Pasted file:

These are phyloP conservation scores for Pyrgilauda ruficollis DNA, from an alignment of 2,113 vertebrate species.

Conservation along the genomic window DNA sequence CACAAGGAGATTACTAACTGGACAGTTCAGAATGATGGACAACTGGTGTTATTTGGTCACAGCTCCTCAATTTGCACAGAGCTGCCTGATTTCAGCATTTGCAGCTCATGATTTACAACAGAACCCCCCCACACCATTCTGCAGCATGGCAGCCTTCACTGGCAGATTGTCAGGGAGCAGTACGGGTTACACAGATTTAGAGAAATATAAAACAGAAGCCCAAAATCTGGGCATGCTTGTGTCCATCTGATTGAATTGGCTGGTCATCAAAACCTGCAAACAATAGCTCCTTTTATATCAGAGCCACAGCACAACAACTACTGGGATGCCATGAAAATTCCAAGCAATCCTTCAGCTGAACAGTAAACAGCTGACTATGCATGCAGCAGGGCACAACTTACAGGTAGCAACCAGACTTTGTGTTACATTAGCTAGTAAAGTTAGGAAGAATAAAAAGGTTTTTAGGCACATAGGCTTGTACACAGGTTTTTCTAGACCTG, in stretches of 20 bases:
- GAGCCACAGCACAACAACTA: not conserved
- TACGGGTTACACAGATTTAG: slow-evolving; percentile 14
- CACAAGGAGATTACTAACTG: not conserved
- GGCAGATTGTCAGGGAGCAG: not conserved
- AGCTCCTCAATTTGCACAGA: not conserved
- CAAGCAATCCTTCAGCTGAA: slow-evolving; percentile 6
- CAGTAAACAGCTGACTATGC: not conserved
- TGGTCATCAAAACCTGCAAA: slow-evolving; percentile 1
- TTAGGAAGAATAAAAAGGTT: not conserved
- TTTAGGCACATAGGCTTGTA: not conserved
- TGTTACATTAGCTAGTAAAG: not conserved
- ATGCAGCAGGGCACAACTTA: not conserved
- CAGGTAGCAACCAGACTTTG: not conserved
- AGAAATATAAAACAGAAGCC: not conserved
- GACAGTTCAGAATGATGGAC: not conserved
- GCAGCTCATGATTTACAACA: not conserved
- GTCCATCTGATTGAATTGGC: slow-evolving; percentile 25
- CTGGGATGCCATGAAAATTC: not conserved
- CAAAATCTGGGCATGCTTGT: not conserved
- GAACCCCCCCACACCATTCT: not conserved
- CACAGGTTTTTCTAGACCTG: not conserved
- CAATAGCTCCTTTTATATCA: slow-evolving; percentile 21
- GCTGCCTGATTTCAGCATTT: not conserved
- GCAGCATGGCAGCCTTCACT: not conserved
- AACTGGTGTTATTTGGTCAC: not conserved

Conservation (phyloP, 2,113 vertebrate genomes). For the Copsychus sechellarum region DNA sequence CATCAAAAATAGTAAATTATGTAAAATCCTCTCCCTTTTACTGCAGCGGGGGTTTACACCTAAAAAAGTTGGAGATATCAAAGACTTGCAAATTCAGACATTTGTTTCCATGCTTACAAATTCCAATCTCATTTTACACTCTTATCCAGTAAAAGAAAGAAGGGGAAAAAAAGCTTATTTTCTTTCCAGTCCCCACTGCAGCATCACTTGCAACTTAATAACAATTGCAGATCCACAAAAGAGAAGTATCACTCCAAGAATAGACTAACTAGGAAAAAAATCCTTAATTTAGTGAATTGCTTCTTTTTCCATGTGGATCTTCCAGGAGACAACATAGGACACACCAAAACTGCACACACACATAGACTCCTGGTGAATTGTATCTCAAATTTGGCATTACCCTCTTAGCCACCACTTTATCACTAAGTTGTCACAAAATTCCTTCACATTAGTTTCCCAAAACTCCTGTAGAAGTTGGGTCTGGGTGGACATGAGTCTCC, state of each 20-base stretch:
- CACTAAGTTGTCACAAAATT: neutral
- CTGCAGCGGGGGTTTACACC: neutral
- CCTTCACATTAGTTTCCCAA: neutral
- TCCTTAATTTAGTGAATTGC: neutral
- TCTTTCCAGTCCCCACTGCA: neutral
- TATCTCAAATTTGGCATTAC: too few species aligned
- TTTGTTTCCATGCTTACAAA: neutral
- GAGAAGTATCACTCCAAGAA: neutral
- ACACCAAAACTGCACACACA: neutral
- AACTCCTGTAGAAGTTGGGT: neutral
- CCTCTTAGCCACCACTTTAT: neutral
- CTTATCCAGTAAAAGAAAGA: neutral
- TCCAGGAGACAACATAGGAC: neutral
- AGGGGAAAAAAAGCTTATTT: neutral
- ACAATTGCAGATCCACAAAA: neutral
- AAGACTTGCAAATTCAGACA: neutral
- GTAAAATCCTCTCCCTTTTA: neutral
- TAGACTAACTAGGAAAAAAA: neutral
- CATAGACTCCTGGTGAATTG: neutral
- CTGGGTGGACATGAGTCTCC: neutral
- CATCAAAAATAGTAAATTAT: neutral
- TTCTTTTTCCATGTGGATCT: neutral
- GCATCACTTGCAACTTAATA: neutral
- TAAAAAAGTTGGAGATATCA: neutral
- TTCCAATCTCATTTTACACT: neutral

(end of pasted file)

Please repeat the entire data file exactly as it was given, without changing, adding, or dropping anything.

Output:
These are phyloP conservation scores for Pyrgilauda ruficollis DNA, from an alignment of 2,113 vertebrate species.

Conservation along the genomic window DNA sequence CACAAGGAGATTACTAACTGGACAGTTCAGAATGATGGACAACTGGTGTTATTTGGTCACAGCTCCTCAATTTGCACAGAGCTGCCTGATTTCAGCATTTGCAGCTCATGATTTACAACAGAACCCCCCCACACCATTCTGCAGCATGGCAGCCTTCACTGGCAGATTGTCAGGGAGCAGTACGGGTTACACAGATTTAGAGAAATATAAAACAGAAGCCCAAAATCTGGGCATGCTTGTGTCCATCTGATTGAATTGGCTGGTCATCAAAACCTGCAAACAATAGCTCCTTTTATATCAGAGCCACAGCACAACAACTACTGGGATGCCATGAAAATTCCAAGCAATCCTTCAGCTGAACAGTAAACAGCTGACTATGCATGCAGCAGGGCACAACTTACAGGTAGCAACCAGACTTTGTGTTACATTAGCTAGTAAAGTTAGGAAGAATAAAAAGGTTTTTAGGCACATAGGCTTGTACACAGGTTTTTCTAGACCTG, in stretches of 20 bases:
- GAGCCACAGCACAACAACTA: not conserved
- TACGGGTTACACAGATTTAG: slow-evolving; percentile 14
- CACAAGGAGATTACTAACTG: not conserved
- GGCAGATTGTCAGGGAGCAG: not conserved
- AGCTCCTCAATTTGCACAGA: not conserved
- CAAGCAATCCTTCAGCTGAA: slow-evolving; percentile 6
- CAGTAAACAGCTGACTATGC: not conserved
- TGGTCATCAAAACCTGCAAA: slow-evolving; percentile 1
- TTAGGAAGAATAAAAAGGTT: not conserved
- TTTAGGCACATAGGCTTGTA: not conserved
- TGTTACATTAGCTAGTAAAG: not conserved
- ATGCAGCAGGGCACAACTTA: not conserved
- CAGGTAGCAACCAGACTTTG: not conserved
- AGAAATATAAAACAGAAGCC: not conserved
- GACAGTTCAGAATGATGGAC: not conserved
- GCAGCTCATGATTTACAACA: not conserved
- GTCCATCTGATTGAATTGGC: slow-evolving; percentile 25
- CTGGGATGCCATGAAAATTC: not conserved
- CAAAATCTGGGCATGCTTGT: not conserved
- GAACCCCCCCACACCATTCT: not conserved
- CACAGGTTTTTCTAGACCTG: not conserved
- CAATAGCTCCTTTTATATCA: slow-evolving; percentile 21
- GCTGCCTGATTTCAGCATTT: not conserved
- GCAGCATGGCAGCCTTCACT: not conserved
- AACTGGTGTTATTTGGTCAC: not conserved

Conservation (phyloP, 2,113 vertebrate genomes). For the Copsychus sechellarum region DNA sequence CATCAAAAATAGTAAATTATGTAAAATCCTCTCCCTTTTACTGCAGCGGGGGTTTACACCTAAAAAAGTTGGAGATATCAAAGACTTGCAAATTCAGACATTTGTTTCCATGCTTACAAATTCCAATCTCATTTTACACTCTTATCCAGTAAAAGAAAGAAGGGGAAAAAAAGCTTATTTTCTTTCCAGTCCCCACTGCAGCATCACTTGCAACTTAATAACAATTGCAGATCCACAAAAGAGAAGTATCACTCCAAGAATAGACTAACTAGGAAAAAAATCCTTAATTTAGTGAATTGCTTCTTTTTCCATGTGGATCTTCCAGGAGACAACATAGGACACACCAAAACTGCACACACACATAGACTCCTGGTGAATTGTATCTCAAATTTGGCATTACCCTCTTAGCCACCACTTTATCACTAAGTTGTCACAAAATTCCTTCACATTAGTTTCCCAAAACTCCTGTAGAAGTTGGGTCTGGGTGGACATGAGTCTCC, state of each 20-base stretch:
- CACTAAGTTGTCACAAAATT: neutral
- CTGCAGCGGGGGTTTACACC: neutral
- CCTTCACATTAGTTTCCCAA: neutral
- TCCTTAATTTAGTGAATTGC: neutral
- TCTTTCCAGTCCCCACTGCA: neutral
- TATCTCAAATTTGGCATTAC: too few species aligned
- TTTGTTTCCATGCTTACAAA: neutral
- GAGAAGTATCACTCCAAGAA: neutral
- ACACCAAAACTGCACACACA: neutral
- AACTCCTGTAGAAGTTGGGT: neutral
- CCTCTTAGCCACCACTTTAT: neutral
- CTTATCCAGTAAAAGAAAGA: neutral
- TCCAGGAGACAACATAGGAC: neutral
- AGGGGAAAAAAAGCTTATTT: neutral
- ACAATTGCAGATCCACAAAA: neutral
- AAGACTTGCAAATTCAGACA: neutral
- GTAAAATCCTCTCCCTTTTA: neutral
- TAGACTAACTAGGAAAAAAA: neutral
- CATAGACTCCTGGTGAATTG: neutral
- CTGGGTGGACATGAGTCTCC: neutral
- CATCAAAAATAGTAAATTAT: neutral
- TTCTTTTTCCATGTGGATCT: neutral
- GCATCACTTGCAACTTAATA: neutral
- TAAAAAAGTTGGAGATATCA: neutral
- TTCCAATCTCATTTTACACT: neutral